Departments from thee counties assist at site of challenging Spartansburg lumber yard fire | News |

2022-03-22 06:49:50 By : Ms. Katya Yan

A destructive fire damaged Clear Lake Lumber, in Spartansburg on Friday. The lumber facility burned for more than 12 hours.

A destructive fire damaged Clear Lake Lumber, in Spartansburg on Friday. The lumber facility burned for more than 12 hours.

SPARTANSBURG — It took more than 20 departments from three counties to get a Friday morning fire at Clear Lake Lumber in Spartansburg under control.

At 1:30 a.m. on Friday morning, an emergency call went out that there was a structure fire in Spartansburg. More than 12 hours after the Spartansburg Volunteer Fire Department received the call, crews were still on scene.

Spartansburg Fire Chief Chris Hughes said that the fire started in the boiler room, and quickly spread.

Hughes and his team first got the call from a night watchman at the lumber yard that there was a fire. While heading to the scene, Hughes knew he needed more help, as he could see the header of the fire from five miles away.

“I got on the radios and told everyone to just send me tankers,” said Hughes.

Hughes told The Herald that the fire had reportedly started in the boiler room  then spread to a second building, and tried to ignite a third.

The lumber yard had kilns full of dry wood, which helped the fire grow in size. The building that housed the kiln was deemed a total loss.

Hughes was proud of his men for being able to save the third building that threatened to catch fire multiple times throughout the night. He said nothing would have been possible if not for the help they received.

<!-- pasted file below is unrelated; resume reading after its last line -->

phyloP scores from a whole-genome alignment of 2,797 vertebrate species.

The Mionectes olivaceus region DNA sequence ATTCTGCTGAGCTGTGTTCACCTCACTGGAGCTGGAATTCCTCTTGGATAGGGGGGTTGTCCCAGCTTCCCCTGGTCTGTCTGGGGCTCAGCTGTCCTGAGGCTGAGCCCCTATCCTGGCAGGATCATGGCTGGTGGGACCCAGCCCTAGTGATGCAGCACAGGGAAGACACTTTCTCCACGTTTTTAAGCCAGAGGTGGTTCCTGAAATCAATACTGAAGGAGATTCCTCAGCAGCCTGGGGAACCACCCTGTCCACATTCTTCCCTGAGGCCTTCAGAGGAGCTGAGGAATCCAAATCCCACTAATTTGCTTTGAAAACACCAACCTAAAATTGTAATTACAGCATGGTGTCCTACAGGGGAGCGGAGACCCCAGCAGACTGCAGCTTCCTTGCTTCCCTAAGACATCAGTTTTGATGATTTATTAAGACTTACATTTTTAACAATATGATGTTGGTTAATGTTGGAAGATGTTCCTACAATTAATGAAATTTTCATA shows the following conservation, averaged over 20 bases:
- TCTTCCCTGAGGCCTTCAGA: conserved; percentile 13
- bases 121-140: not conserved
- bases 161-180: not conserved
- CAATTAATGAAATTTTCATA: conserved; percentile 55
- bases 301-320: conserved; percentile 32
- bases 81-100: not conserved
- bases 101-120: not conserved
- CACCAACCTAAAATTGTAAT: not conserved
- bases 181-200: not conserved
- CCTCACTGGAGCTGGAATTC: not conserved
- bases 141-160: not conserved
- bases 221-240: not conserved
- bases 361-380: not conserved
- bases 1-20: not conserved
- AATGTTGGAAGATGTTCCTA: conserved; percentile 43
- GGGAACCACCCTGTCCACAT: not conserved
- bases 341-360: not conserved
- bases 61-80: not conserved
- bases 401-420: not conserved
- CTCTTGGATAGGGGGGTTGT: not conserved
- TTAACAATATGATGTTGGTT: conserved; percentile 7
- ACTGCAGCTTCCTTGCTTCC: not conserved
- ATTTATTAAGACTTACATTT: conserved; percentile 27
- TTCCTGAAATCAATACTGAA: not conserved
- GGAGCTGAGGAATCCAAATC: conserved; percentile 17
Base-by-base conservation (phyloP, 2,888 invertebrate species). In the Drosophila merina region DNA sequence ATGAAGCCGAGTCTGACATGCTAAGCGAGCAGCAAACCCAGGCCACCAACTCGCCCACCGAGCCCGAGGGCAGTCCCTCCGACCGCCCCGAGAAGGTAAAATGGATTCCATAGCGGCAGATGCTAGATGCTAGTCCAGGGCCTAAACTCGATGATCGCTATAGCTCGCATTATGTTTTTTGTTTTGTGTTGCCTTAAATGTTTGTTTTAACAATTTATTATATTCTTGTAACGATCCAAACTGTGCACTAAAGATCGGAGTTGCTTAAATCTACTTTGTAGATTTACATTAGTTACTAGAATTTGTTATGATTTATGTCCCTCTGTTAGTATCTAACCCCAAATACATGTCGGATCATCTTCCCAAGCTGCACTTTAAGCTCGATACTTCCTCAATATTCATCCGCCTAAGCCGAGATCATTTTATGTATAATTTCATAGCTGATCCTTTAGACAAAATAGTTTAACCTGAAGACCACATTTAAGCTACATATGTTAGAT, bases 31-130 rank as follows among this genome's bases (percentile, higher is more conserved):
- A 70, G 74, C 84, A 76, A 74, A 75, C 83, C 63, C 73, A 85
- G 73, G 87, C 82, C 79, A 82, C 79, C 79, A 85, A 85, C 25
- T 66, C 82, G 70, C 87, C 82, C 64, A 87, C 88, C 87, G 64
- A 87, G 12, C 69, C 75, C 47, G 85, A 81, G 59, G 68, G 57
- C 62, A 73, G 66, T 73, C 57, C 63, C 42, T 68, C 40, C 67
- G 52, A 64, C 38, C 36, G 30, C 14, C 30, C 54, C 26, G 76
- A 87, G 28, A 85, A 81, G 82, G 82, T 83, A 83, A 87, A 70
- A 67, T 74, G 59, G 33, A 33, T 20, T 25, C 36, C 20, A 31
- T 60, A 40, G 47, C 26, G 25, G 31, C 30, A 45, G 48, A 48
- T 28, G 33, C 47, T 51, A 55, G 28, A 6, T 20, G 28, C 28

After Hughes’ call went out, departments from all over the area came out to assist. Hughes said he had a difficult time identifying all the different departments, as there was just so many on scene.

He was radioing for help in Erie, Crawford and Warren counties. Titusville Fire Department responded to the scene with their tower truck.

Hughes was very appreciate of the help his department received. He said that this fire was one of the most challenging his department has had to respond to.

He said the amount of coals from the lumber and the high winds played “a big part in us having some trouble.” Hughes said that coals from the lumber were 10 feet deep and 100 feet long.

It was not just the wind, but also the temperature and precipitation that created challenges. Tankers and pumpers would freeze up, and multiple times different attack engines had to go back to the Spartansburg Volunteer Fire Department to thaw.

With men still on scene as of 3 p.m. on Friday, Hughes said much of the work now is clearing debris and making sure the coals are under control. Hughes wanted to thank all those who came out to help, not only the other fire departments, but also local restaurants who dropped off food.

“These past 12 hours have been extremely challenging, I can’t thank the other departments enough,” he said.

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